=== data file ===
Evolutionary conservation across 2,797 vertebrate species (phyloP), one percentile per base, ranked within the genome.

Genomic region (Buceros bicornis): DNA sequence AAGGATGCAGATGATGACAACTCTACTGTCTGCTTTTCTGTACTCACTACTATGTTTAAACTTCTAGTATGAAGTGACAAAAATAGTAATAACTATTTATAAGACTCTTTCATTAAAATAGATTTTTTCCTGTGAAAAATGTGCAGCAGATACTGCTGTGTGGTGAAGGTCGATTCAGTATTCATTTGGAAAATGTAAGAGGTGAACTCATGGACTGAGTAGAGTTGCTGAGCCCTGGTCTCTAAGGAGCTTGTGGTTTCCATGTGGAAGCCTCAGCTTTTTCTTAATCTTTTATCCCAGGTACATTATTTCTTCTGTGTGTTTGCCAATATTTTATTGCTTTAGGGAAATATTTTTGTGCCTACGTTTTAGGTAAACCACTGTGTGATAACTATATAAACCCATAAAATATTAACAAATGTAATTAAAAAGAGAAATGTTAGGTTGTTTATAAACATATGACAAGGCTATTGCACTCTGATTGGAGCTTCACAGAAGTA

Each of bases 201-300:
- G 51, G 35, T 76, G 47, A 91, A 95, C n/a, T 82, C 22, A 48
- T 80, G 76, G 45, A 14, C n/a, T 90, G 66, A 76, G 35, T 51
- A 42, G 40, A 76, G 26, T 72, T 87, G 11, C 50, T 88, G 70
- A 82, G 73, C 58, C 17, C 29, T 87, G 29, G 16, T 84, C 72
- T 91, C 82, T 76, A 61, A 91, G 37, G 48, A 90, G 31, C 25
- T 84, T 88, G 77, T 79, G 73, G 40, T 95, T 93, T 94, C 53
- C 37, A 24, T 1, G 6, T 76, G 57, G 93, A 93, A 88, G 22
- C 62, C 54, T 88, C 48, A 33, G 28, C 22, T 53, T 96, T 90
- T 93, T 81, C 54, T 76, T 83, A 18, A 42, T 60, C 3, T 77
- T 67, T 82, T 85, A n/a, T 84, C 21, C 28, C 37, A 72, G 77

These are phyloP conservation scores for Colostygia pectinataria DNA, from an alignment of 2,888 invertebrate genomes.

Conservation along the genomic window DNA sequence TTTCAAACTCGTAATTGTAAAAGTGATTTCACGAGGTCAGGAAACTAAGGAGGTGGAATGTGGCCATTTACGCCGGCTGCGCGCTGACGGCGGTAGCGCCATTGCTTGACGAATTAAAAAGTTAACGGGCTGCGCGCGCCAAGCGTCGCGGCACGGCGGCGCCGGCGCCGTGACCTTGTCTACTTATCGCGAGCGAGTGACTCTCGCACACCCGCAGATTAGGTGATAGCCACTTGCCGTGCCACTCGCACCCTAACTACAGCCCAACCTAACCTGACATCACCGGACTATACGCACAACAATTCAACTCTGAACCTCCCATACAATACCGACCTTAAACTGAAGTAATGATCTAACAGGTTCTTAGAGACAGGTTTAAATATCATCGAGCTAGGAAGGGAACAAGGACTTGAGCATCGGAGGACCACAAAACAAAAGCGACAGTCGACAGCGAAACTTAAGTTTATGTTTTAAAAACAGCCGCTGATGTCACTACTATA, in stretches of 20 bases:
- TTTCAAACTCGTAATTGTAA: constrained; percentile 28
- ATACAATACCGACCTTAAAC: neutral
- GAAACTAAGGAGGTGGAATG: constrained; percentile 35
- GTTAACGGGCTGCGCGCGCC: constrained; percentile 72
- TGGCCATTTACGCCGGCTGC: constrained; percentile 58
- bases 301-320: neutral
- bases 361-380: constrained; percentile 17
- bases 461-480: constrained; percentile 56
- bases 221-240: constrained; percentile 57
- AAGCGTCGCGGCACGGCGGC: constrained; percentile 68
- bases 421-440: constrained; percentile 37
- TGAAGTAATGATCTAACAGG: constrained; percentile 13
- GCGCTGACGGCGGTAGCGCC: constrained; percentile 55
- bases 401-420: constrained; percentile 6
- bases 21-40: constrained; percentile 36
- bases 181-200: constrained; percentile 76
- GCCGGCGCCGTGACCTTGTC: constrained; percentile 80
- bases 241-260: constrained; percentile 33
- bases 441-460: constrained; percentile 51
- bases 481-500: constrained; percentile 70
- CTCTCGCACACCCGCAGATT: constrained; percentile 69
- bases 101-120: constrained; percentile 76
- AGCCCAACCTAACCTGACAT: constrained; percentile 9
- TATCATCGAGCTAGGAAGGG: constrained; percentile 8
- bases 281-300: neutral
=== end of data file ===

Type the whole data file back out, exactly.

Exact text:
Evolutionary conservation across 2,797 vertebrate species (phyloP), one percentile per base, ranked within the genome.

Genomic region (Buceros bicornis): DNA sequence AAGGATGCAGATGATGACAACTCTACTGTCTGCTTTTCTGTACTCACTACTATGTTTAAACTTCTAGTATGAAGTGACAAAAATAGTAATAACTATTTATAAGACTCTTTCATTAAAATAGATTTTTTCCTGTGAAAAATGTGCAGCAGATACTGCTGTGTGGTGAAGGTCGATTCAGTATTCATTTGGAAAATGTAAGAGGTGAACTCATGGACTGAGTAGAGTTGCTGAGCCCTGGTCTCTAAGGAGCTTGTGGTTTCCATGTGGAAGCCTCAGCTTTTTCTTAATCTTTTATCCCAGGTACATTATTTCTTCTGTGTGTTTGCCAATATTTTATTGCTTTAGGGAAATATTTTTGTGCCTACGTTTTAGGTAAACCACTGTGTGATAACTATATAAACCCATAAAATATTAACAAATGTAATTAAAAAGAGAAATGTTAGGTTGTTTATAAACATATGACAAGGCTATTGCACTCTGATTGGAGCTTCACAGAAGTA

Each of bases 201-300:
- G 51, G 35, T 76, G 47, A 91, A 95, C n/a, T 82, C 22, A 48
- T 80, G 76, G 45, A 14, C n/a, T 90, G 66, A 76, G 35, T 51
- A 42, G 40, A 76, G 26, T 72, T 87, G 11, C 50, T 88, G 70
- A 82, G 73, C 58, C 17, C 29, T 87, G 29, G 16, T 84, C 72
- T 91, C 82, T 76, A 61, A 91, G 37, G 48, A 90, G 31, C 25
- T 84, T 88, G 77, T 79, G 73, G 40, T 95, T 93, T 94, C 53
- C 37, A 24, T 1, G 6, T 76, G 57, G 93, A 93, A 88, G 22
- C 62, C 54, T 88, C 48, A 33, G 28, C 22, T 53, T 96, T 90
- T 93, T 81, C 54, T 76, T 83, A 18, A 42, T 60, C 3, T 77
- T 67, T 82, T 85, A n/a, T 84, C 21, C 28, C 37, A 72, G 77

These are phyloP conservation scores for Colostygia pectinataria DNA, from an alignment of 2,888 invertebrate genomes.

Conservation along the genomic window DNA sequence TTTCAAACTCGTAATTGTAAAAGTGATTTCACGAGGTCAGGAAACTAAGGAGGTGGAATGTGGCCATTTACGCCGGCTGCGCGCTGACGGCGGTAGCGCCATTGCTTGACGAATTAAAAAGTTAACGGGCTGCGCGCGCCAAGCGTCGCGGCACGGCGGCGCCGGCGCCGTGACCTTGTCTACTTATCGCGAGCGAGTGACTCTCGCACACCCGCAGATTAGGTGATAGCCACTTGCCGTGCCACTCGCACCCTAACTACAGCCCAACCTAACCTGACATCACCGGACTATACGCACAACAATTCAACTCTGAACCTCCCATACAATACCGACCTTAAACTGAAGTAATGATCTAACAGGTTCTTAGAGACAGGTTTAAATATCATCGAGCTAGGAAGGGAACAAGGACTTGAGCATCGGAGGACCACAAAACAAAAGCGACAGTCGACAGCGAAACTTAAGTTTATGTTTTAAAAACAGCCGCTGATGTCACTACTATA, in stretches of 20 bases:
- TTTCAAACTCGTAATTGTAA: constrained; percentile 28
- ATACAATACCGACCTTAAAC: neutral
- GAAACTAAGGAGGTGGAATG: constrained; percentile 35
- GTTAACGGGCTGCGCGCGCC: constrained; percentile 72
- TGGCCATTTACGCCGGCTGC: constrained; percentile 58
- bases 301-320: neutral
- bases 361-380: constrained; percentile 17
- bases 461-480: constrained; percentile 56
- bases 221-240: constrained; percentile 57
- AAGCGTCGCGGCACGGCGGC: constrained; percentile 68
- bases 421-440: constrained; percentile 37
- TGAAGTAATGATCTAACAGG: constrained; percentile 13
- GCGCTGACGGCGGTAGCGCC: constrained; percentile 55
- bases 401-420: constrained; percentile 6
- bases 21-40: constrained; percentile 36
- bases 181-200: constrained; percentile 76
- GCCGGCGCCGTGACCTTGTC: constrained; percentile 80
- bases 241-260: constrained; percentile 33
- bases 441-460: constrained; percentile 51
- bases 481-500: constrained; percentile 70
- CTCTCGCACACCCGCAGATT: constrained; percentile 69
- bases 101-120: constrained; percentile 76
- AGCCCAACCTAACCTGACAT: constrained; percentile 9
- TATCATCGAGCTAGGAAGGG: constrained; percentile 8
- bases 281-300: neutral